I’ve officially published and released Bigmart Confidential: Dispatches from America’s Retail Empire after 10 years of work on the project, and I couldn’t be prouder of the finished product.
The book is currently for sale as an Amazon Kindle e-book, and I’m waiting for the proof of the CreateSpace paperback version.
And here’s the book description I wrote for Bigmart Confidential:
Bossy customers, out-of-touch managers, missing children, gawking Mormons, weapons of cardiac destruction, overworked and underpaid employees — it’s all in a day’s work at Bigmart.
There’s no shortage of wild, funny, and moving tales to tell, and writer Steven Surman captures them all in the pages of Bigmart Confidential: Dispatches from America’s Retail Empire. In the book, Surman details his time working as a deli clerk in one of the world’s largest big-box retailers. And his experiences and encounters there taught him a valuable lesson: American retail is far stranger and funnier than fiction. Because only at a superstore like Bigmart is it possible to be lectured by an irritated customer speaking frantically through a mechanical larynx.
Surman’s clean and conversational prose delivers a true account full of hilarious customer-service stories and sharp insights into the toils of the working class and the ever-growing service industry that employs it. Fans of Barbara Ehrenreich’s Nickel and Dimed, David Sedaris’ The Santaland Diaries, and NBC’s Superstore cannot miss this book!
And here’s the final cover for Bigmart Confidential:
Since my book is self-published, I originally intended to only release a digital version as a catharsis to finish a project I’ve stopped and started so many times over so many years. But that intention was rooted in a fundamental misunderstanding of the opportunities and resources available to independent authors.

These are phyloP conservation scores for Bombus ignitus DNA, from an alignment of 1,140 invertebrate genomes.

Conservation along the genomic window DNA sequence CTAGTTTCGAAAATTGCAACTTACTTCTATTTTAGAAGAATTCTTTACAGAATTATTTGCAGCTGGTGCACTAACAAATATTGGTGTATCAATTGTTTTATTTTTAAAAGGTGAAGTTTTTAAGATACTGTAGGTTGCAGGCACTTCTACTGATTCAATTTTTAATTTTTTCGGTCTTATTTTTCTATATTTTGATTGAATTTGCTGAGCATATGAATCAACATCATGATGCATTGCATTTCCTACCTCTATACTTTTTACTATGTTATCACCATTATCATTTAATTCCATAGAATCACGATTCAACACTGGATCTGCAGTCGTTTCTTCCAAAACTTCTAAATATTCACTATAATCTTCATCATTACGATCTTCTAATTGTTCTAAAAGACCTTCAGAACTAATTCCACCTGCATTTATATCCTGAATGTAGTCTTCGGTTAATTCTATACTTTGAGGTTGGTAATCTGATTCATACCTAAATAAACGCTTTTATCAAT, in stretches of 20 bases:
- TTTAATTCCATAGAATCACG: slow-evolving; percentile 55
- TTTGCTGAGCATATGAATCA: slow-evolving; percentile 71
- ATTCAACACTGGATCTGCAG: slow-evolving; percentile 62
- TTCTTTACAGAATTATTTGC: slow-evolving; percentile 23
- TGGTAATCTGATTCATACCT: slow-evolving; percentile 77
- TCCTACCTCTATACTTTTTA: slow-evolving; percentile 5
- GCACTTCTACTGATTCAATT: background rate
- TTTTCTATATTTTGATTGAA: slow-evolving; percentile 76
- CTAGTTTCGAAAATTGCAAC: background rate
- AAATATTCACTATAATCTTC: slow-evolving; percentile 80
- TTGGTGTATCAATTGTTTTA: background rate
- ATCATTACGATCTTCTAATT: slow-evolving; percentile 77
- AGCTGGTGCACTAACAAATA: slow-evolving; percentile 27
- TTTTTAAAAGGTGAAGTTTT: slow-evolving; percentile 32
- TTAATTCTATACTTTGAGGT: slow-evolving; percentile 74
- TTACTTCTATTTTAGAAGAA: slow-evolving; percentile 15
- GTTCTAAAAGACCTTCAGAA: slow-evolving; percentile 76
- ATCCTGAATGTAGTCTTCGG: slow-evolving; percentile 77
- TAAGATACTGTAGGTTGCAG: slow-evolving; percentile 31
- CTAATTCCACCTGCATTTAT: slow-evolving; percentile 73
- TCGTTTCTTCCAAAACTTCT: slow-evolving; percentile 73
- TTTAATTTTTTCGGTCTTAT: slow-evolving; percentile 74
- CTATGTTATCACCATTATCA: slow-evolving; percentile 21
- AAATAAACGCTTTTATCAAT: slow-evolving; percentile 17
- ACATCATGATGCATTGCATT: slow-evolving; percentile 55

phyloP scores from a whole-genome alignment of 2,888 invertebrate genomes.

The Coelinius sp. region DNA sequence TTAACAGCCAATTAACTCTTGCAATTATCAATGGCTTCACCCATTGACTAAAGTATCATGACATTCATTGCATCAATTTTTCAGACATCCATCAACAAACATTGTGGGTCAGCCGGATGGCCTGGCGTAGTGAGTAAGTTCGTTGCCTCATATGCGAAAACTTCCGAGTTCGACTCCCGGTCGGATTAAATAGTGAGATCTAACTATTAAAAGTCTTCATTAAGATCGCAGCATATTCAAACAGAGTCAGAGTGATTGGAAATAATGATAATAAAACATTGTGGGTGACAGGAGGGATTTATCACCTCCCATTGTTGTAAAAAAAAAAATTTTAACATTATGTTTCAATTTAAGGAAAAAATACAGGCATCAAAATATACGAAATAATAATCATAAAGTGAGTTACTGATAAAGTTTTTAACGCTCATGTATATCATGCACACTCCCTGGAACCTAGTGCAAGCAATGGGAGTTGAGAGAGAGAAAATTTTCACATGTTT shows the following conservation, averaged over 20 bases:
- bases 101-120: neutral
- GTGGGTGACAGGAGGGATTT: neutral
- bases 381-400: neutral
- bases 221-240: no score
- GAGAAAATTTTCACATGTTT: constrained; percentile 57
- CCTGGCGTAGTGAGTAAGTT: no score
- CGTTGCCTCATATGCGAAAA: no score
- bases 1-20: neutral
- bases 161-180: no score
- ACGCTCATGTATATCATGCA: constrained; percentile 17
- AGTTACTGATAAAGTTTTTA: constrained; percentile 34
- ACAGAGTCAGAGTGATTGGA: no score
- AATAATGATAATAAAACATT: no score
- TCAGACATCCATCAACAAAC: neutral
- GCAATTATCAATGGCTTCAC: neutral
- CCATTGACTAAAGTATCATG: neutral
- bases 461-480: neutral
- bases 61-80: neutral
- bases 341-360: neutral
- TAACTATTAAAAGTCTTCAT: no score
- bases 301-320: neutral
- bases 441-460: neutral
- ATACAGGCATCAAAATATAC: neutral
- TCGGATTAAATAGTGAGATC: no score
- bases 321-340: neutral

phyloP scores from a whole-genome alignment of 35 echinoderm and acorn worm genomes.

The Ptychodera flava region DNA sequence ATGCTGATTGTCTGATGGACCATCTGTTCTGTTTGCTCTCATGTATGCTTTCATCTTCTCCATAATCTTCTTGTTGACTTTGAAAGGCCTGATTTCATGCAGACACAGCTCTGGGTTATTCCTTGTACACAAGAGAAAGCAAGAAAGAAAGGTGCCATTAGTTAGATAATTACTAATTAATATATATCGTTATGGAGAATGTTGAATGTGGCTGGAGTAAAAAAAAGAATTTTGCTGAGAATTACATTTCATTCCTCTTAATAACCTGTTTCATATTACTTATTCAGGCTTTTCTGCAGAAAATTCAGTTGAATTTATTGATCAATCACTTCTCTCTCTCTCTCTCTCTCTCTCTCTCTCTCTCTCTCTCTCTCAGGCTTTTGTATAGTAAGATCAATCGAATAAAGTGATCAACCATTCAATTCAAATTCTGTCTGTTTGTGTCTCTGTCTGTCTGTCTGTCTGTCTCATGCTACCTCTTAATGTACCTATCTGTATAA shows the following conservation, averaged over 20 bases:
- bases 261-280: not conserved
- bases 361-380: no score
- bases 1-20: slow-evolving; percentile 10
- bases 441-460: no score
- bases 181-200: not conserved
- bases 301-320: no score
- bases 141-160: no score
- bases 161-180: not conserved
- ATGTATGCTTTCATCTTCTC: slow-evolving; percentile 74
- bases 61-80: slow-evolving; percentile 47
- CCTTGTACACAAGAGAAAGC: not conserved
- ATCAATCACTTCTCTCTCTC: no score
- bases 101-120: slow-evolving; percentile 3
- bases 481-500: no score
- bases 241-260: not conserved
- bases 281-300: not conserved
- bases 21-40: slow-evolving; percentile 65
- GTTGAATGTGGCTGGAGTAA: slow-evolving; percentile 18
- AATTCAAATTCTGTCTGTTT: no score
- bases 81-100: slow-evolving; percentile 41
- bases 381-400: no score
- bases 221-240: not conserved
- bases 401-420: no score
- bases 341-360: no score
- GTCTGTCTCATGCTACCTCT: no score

The other night when I was browsing the Facebook page of Anne Rice (of whom I’ve been a lifelong fan), she wrote the following post about her invitation to independent authors to write visitor posts on her wall: “Do take a look at all those indie authors posting about their work under ‘Visitor Posts.’ I’ve invited them to share with us cover art and links to their work. Do take a chance on an indie author. This is a golden time for indie authors.”
She’s right — it is a golden time to publish independently. When I was younger I’d ridicule anything self-published, and the focal point of my ire was the 2002 Christopher Paolini novel Eragon (despite the fact — or maybe exactly because of — it turned into a successful venture in self-publishing that earned re-publishing by Alfred A. Knopf and a 2006 film adaptation).
And while I still recognize my younger attitude toward self-publishing, I now see it as antiquated and small-minded. After all, I don’t want to sound like the haughty and condescending Laurie Gough or Ted Thompson, do I? Because surely books released by publishing houses are only interested in high-quality, attention-grabbing stories told through masterfully crafted prose, right? There are no other decisions — cynical, corporate, money-grubbing decisions — affecting what books are and are not greenlit, right?
But I digress.
And while I don’t know how well the book will do (or if it will do well at all), I couldn’t be prouder of the finished product. And the creation of Bigmart Confidential: Dispatches from America’s Retail Empire is a story itself, one I’m going to share over the coming weeks and months here on Steven Surman Writes.